Dr. Jennifer Bryk Hechko also plays a dual role in healthcare: She runs the dental practice she bought in 2017, Brecksville Kids Dentistry, while managing the financial operations of North Royalton Animal Hospital, the practice she co-owns with her veterinarian husband, Dr. Adam Hechko.
“My father founded the veterinary practice in 1957, and then sold it later in his life. Adam and I bought it back in 2006, when he graduated from veterinary school. Within five years, we more than tripled our staff, to nearly 50 employees, which enabled us to expand it into a full-service veterinary clinic, doggie daycare center, boarding and grooming business,” says Hechko.
Her pediatric dental practice is distinctive as well. Her young patients — including adolescents with special needs — are welcomed into a fantastic wilderness adventure that begins in the waiting room and leads to a warm, comforting, interactive experience. Hechko believes strongly in engaging parents, who can help her determine the best way to go about treating their children. She also enlists the support of a certified therapy dog, Balto, a hypoallergenic Bichon Frise, to soothe anxieties that may arise during treatment.
In fact, it is Jennifer Hechko’s innovative work with Balto — a four-legged client of Adam Hechko — that has inspired a potential new approach to dentistry. Having observed Balto’s calming effect on patients, a veterinary supplier approached the Hechkos about partnering on a research project to measure the impact of therapy dogs on patients.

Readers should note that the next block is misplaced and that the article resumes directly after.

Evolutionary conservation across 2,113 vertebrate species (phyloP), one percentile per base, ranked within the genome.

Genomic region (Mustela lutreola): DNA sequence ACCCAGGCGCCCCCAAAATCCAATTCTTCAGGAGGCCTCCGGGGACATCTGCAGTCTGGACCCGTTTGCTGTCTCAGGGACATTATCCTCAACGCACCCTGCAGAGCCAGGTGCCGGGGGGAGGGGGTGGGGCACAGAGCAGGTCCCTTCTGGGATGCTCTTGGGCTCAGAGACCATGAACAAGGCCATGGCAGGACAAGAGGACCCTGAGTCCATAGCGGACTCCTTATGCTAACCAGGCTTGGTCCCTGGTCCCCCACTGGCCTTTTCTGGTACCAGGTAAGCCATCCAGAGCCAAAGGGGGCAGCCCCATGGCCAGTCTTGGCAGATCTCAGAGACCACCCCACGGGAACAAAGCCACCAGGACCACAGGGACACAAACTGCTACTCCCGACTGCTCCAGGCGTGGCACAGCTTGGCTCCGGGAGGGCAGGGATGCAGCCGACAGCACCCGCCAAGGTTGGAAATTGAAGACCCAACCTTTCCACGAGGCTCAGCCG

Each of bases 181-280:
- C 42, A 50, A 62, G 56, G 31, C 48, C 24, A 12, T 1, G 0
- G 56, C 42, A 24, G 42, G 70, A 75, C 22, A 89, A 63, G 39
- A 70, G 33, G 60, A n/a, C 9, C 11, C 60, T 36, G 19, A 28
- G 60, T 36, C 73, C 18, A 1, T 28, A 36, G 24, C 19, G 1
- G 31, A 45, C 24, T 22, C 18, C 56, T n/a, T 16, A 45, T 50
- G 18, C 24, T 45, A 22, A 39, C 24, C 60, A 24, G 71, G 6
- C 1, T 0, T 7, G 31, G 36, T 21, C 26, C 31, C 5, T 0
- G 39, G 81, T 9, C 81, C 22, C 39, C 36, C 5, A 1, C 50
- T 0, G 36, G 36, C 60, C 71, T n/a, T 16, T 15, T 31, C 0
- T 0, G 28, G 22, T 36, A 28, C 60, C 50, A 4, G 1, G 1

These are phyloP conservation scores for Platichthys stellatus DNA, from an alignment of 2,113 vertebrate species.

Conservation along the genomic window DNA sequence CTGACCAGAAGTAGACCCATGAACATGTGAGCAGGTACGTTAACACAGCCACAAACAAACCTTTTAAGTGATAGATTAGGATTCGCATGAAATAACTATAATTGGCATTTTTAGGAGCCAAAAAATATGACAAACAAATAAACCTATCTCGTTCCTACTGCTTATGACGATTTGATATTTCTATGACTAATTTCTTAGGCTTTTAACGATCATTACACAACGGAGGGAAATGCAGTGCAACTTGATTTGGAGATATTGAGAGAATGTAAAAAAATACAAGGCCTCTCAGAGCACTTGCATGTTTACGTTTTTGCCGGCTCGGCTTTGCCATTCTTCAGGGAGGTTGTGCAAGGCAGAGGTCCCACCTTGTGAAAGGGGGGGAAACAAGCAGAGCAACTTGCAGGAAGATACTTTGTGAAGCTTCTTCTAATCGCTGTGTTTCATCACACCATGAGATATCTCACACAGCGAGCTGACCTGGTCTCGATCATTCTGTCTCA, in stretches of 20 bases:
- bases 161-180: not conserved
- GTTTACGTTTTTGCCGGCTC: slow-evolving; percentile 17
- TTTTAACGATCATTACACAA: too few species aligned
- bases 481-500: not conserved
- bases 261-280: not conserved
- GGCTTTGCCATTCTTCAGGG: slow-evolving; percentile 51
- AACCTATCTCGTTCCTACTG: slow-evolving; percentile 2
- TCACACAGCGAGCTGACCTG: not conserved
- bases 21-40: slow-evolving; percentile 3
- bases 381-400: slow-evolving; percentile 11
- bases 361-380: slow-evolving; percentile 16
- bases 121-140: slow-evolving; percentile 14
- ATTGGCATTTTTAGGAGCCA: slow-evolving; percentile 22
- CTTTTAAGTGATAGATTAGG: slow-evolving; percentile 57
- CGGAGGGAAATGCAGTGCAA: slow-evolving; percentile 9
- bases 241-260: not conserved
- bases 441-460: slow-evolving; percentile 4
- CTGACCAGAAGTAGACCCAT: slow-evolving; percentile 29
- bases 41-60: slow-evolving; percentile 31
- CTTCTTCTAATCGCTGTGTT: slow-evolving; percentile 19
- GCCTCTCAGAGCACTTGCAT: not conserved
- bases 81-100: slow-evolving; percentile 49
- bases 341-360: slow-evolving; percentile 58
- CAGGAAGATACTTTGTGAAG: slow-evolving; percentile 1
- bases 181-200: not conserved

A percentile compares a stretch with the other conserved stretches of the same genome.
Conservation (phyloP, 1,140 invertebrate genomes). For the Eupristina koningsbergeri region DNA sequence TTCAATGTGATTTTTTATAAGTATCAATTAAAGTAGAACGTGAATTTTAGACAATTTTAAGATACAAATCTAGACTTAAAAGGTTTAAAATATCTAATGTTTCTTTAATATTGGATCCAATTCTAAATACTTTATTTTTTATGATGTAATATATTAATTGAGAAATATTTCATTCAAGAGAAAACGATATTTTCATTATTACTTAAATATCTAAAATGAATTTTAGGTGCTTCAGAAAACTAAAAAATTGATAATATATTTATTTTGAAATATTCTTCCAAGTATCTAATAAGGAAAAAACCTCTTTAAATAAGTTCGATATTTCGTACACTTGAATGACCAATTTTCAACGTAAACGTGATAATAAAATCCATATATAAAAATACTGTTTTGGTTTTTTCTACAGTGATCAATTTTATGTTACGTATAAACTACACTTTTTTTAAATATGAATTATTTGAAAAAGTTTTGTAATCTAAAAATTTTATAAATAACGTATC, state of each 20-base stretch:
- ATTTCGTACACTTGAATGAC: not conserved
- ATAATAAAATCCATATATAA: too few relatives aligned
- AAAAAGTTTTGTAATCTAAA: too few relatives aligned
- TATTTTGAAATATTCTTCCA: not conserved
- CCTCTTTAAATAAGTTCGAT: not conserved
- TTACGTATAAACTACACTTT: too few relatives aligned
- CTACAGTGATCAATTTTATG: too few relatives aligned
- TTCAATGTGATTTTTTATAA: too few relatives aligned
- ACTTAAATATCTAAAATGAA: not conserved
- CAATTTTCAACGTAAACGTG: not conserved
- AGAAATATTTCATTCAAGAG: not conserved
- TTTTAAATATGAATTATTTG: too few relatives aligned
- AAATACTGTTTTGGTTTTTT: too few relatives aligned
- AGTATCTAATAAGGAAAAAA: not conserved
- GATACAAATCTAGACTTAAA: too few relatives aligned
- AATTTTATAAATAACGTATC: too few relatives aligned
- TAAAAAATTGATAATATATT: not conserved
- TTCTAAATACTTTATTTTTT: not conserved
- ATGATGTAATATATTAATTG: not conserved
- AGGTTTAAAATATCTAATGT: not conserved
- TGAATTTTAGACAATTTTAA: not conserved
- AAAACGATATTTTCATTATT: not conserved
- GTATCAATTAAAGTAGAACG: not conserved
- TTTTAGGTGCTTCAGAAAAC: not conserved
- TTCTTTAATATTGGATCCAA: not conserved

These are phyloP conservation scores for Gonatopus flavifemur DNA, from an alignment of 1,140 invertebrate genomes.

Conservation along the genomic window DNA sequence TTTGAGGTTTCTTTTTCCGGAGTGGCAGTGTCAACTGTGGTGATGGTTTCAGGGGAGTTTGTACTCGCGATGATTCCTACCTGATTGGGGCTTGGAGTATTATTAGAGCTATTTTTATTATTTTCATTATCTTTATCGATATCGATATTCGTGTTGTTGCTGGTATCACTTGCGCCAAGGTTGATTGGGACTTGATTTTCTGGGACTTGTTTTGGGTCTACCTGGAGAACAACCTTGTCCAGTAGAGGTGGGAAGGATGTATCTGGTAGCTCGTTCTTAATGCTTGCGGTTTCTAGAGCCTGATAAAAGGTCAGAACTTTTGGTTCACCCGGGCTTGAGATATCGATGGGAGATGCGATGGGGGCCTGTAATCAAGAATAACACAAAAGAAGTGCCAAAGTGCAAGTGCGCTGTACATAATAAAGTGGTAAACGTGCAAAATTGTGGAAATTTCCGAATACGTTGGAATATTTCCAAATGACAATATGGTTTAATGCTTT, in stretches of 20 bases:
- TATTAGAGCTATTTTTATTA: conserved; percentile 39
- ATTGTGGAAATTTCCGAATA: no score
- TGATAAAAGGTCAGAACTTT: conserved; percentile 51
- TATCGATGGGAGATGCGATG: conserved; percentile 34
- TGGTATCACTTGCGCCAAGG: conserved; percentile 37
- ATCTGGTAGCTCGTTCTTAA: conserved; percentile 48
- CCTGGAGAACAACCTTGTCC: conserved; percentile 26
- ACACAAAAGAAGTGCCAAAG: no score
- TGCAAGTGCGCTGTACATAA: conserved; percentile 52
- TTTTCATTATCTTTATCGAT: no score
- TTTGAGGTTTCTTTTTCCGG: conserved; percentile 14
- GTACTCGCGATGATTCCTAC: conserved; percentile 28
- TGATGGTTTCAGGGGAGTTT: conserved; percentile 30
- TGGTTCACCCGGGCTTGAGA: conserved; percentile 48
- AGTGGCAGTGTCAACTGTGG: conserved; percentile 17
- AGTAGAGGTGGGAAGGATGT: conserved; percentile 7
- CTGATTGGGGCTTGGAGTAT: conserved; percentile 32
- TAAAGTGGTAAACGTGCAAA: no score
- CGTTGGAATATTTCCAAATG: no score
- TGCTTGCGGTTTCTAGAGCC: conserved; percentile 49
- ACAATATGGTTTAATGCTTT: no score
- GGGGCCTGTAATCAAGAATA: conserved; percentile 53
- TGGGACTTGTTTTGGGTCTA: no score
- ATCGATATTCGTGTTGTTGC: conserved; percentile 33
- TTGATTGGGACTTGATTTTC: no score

“No research has been published on the physical benefits of a therapy dog to patients during dental treatment,” Jennifer Hechko explains. “Once we are funded for the study, we will bring in a nurse to monitor my patients’ heart rate and blood pressure with and without the interaction with Balto. We’re hoping the results will encourage more dentists to use therapy dogs as standard protocol in pediatric practices.”
The Unique Banking Needs of Healthcare Practices
Healthcare practices operate differently from not only other businesses but also other practices. Brecksville Kids Dentistry and North Royalton Animal Hospital have different payment processing needs, for example. “In my dental practice, fewer than a quarter of our transactions are paid by credit card, compared with our veterinary practice, where that number is two-thirds,” says Dr. Jennifer Bryk Hechko, who oversees finances for both practices.
Vikram Venkataraman, territory practice manager for PNC Healthcare Business Banking and a Certified Medical Practice Executive (CMPE), shares, “Like other small businesses, healthcare practices have complex, unique cash flow cycles. PNC’s Healthcare Business Banking team members — most of whom are CMPE certified — work to understand each client’s concerns around operational efficiencies, patient collections and the changing regulatory environment. We have extensive experience helping practice owners achieve their financial goals.”